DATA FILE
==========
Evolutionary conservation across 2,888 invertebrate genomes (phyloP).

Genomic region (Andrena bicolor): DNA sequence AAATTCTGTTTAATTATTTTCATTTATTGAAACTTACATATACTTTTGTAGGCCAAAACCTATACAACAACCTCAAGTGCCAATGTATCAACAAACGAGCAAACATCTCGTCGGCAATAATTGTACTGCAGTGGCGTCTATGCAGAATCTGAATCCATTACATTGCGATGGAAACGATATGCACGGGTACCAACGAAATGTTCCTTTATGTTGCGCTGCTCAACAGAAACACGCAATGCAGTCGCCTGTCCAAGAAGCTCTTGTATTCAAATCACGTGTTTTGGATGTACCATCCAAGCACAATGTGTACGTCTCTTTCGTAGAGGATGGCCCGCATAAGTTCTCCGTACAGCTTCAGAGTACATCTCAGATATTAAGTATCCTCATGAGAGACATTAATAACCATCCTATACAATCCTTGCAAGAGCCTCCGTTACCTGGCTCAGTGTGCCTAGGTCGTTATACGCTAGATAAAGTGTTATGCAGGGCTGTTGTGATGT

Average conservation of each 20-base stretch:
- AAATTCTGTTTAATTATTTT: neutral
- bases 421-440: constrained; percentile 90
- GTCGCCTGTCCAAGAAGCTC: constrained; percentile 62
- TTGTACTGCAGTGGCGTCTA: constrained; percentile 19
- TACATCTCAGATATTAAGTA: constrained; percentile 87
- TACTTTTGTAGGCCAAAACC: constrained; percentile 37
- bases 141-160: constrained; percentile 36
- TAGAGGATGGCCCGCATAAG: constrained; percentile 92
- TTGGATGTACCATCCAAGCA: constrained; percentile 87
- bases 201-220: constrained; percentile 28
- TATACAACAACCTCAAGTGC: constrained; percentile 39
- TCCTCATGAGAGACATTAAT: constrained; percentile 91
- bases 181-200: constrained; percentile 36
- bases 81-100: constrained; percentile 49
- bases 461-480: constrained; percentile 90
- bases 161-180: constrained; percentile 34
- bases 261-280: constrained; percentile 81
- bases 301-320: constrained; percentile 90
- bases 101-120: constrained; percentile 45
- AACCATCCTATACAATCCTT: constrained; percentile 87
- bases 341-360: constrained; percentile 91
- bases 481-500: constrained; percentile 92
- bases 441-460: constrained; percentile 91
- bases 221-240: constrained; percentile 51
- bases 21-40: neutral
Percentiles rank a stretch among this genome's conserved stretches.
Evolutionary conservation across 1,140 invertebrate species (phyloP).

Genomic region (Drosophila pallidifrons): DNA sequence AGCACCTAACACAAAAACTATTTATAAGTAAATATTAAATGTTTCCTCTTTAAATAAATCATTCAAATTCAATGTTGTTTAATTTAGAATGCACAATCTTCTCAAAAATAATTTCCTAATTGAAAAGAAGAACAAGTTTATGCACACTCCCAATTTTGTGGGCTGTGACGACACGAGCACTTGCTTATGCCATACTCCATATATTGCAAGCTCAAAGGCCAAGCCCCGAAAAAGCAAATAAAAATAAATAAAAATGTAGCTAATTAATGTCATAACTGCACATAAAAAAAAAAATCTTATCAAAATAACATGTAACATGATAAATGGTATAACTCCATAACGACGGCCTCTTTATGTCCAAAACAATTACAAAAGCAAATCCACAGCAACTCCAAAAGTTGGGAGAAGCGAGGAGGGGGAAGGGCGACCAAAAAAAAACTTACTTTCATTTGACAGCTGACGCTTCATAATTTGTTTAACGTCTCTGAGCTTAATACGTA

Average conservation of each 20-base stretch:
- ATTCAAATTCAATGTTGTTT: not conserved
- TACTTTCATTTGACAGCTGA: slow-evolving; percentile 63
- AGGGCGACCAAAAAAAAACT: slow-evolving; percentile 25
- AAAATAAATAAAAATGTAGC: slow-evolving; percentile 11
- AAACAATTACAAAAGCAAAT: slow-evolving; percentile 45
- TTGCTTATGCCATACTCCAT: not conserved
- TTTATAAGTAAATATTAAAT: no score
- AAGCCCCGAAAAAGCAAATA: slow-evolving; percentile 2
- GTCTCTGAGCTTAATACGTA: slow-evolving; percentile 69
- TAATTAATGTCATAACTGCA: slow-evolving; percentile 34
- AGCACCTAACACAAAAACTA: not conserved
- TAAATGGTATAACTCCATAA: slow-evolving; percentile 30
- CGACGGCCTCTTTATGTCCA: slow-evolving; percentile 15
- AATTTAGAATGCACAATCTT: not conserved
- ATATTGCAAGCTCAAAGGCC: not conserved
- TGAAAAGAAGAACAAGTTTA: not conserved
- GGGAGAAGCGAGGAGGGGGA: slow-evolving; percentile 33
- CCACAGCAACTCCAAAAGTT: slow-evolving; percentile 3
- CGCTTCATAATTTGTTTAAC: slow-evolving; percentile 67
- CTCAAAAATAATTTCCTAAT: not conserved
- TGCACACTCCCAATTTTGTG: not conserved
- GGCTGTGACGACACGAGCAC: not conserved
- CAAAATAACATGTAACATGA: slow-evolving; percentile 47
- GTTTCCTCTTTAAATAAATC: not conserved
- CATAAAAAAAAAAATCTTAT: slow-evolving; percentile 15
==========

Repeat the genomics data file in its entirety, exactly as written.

Evolutionary conservation across 2,888 invertebrate genomes (phyloP).

Genomic region (Andrena bicolor): DNA sequence AAATTCTGTTTAATTATTTTCATTTATTGAAACTTACATATACTTTTGTAGGCCAAAACCTATACAACAACCTCAAGTGCCAATGTATCAACAAACGAGCAAACATCTCGTCGGCAATAATTGTACTGCAGTGGCGTCTATGCAGAATCTGAATCCATTACATTGCGATGGAAACGATATGCACGGGTACCAACGAAATGTTCCTTTATGTTGCGCTGCTCAACAGAAACACGCAATGCAGTCGCCTGTCCAAGAAGCTCTTGTATTCAAATCACGTGTTTTGGATGTACCATCCAAGCACAATGTGTACGTCTCTTTCGTAGAGGATGGCCCGCATAAGTTCTCCGTACAGCTTCAGAGTACATCTCAGATATTAAGTATCCTCATGAGAGACATTAATAACCATCCTATACAATCCTTGCAAGAGCCTCCGTTACCTGGCTCAGTGTGCCTAGGTCGTTATACGCTAGATAAAGTGTTATGCAGGGCTGTTGTGATGT

Average conservation of each 20-base stretch:
- AAATTCTGTTTAATTATTTT: neutral
- bases 421-440: constrained; percentile 90
- GTCGCCTGTCCAAGAAGCTC: constrained; percentile 62
- TTGTACTGCAGTGGCGTCTA: constrained; percentile 19
- TACATCTCAGATATTAAGTA: constrained; percentile 87
- TACTTTTGTAGGCCAAAACC: constrained; percentile 37
- bases 141-160: constrained; percentile 36
- TAGAGGATGGCCCGCATAAG: constrained; percentile 92
- TTGGATGTACCATCCAAGCA: constrained; percentile 87
- bases 201-220: constrained; percentile 28
- TATACAACAACCTCAAGTGC: constrained; percentile 39
- TCCTCATGAGAGACATTAAT: constrained; percentile 91
- bases 181-200: constrained; percentile 36
- bases 81-100: constrained; percentile 49
- bases 461-480: constrained; percentile 90
- bases 161-180: constrained; percentile 34
- bases 261-280: constrained; percentile 81
- bases 301-320: constrained; percentile 90
- bases 101-120: constrained; percentile 45
- AACCATCCTATACAATCCTT: constrained; percentile 87
- bases 341-360: constrained; percentile 91
- bases 481-500: constrained; percentile 92
- bases 441-460: constrained; percentile 91
- bases 221-240: constrained; percentile 51
- bases 21-40: neutral
Percentiles rank a stretch among this genome's conserved stretches.
Evolutionary conservation across 1,140 invertebrate species (phyloP).

Genomic region (Drosophila pallidifrons): DNA sequence AGCACCTAACACAAAAACTATTTATAAGTAAATATTAAATGTTTCCTCTTTAAATAAATCATTCAAATTCAATGTTGTTTAATTTAGAATGCACAATCTTCTCAAAAATAATTTCCTAATTGAAAAGAAGAACAAGTTTATGCACACTCCCAATTTTGTGGGCTGTGACGACACGAGCACTTGCTTATGCCATACTCCATATATTGCAAGCTCAAAGGCCAAGCCCCGAAAAAGCAAATAAAAATAAATAAAAATGTAGCTAATTAATGTCATAACTGCACATAAAAAAAAAAATCTTATCAAAATAACATGTAACATGATAAATGGTATAACTCCATAACGACGGCCTCTTTATGTCCAAAACAATTACAAAAGCAAATCCACAGCAACTCCAAAAGTTGGGAGAAGCGAGGAGGGGGAAGGGCGACCAAAAAAAAACTTACTTTCATTTGACAGCTGACGCTTCATAATTTGTTTAACGTCTCTGAGCTTAATACGTA

Average conservation of each 20-base stretch:
- ATTCAAATTCAATGTTGTTT: not conserved
- TACTTTCATTTGACAGCTGA: slow-evolving; percentile 63
- AGGGCGACCAAAAAAAAACT: slow-evolving; percentile 25
- AAAATAAATAAAAATGTAGC: slow-evolving; percentile 11
- AAACAATTACAAAAGCAAAT: slow-evolving; percentile 45
- TTGCTTATGCCATACTCCAT: not conserved
- TTTATAAGTAAATATTAAAT: no score
- AAGCCCCGAAAAAGCAAATA: slow-evolving; percentile 2
- GTCTCTGAGCTTAATACGTA: slow-evolving; percentile 69
- TAATTAATGTCATAACTGCA: slow-evolving; percentile 34
- AGCACCTAACACAAAAACTA: not conserved
- TAAATGGTATAACTCCATAA: slow-evolving; percentile 30
- CGACGGCCTCTTTATGTCCA: slow-evolving; percentile 15
- AATTTAGAATGCACAATCTT: not conserved
- ATATTGCAAGCTCAAAGGCC: not conserved
- TGAAAAGAAGAACAAGTTTA: not conserved
- GGGAGAAGCGAGGAGGGGGA: slow-evolving; percentile 33
- CCACAGCAACTCCAAAAGTT: slow-evolving; percentile 3
- CGCTTCATAATTTGTTTAAC: slow-evolving; percentile 67
- CTCAAAAATAATTTCCTAAT: not conserved
- TGCACACTCCCAATTTTGTG: not conserved
- GGCTGTGACGACACGAGCAC: not conserved
- CAAAATAACATGTAACATGA: slow-evolving; percentile 47
- GTTTCCTCTTTAAATAAATC: not conserved
- CATAAAAAAAAAAATCTTAT: slow-evolving; percentile 15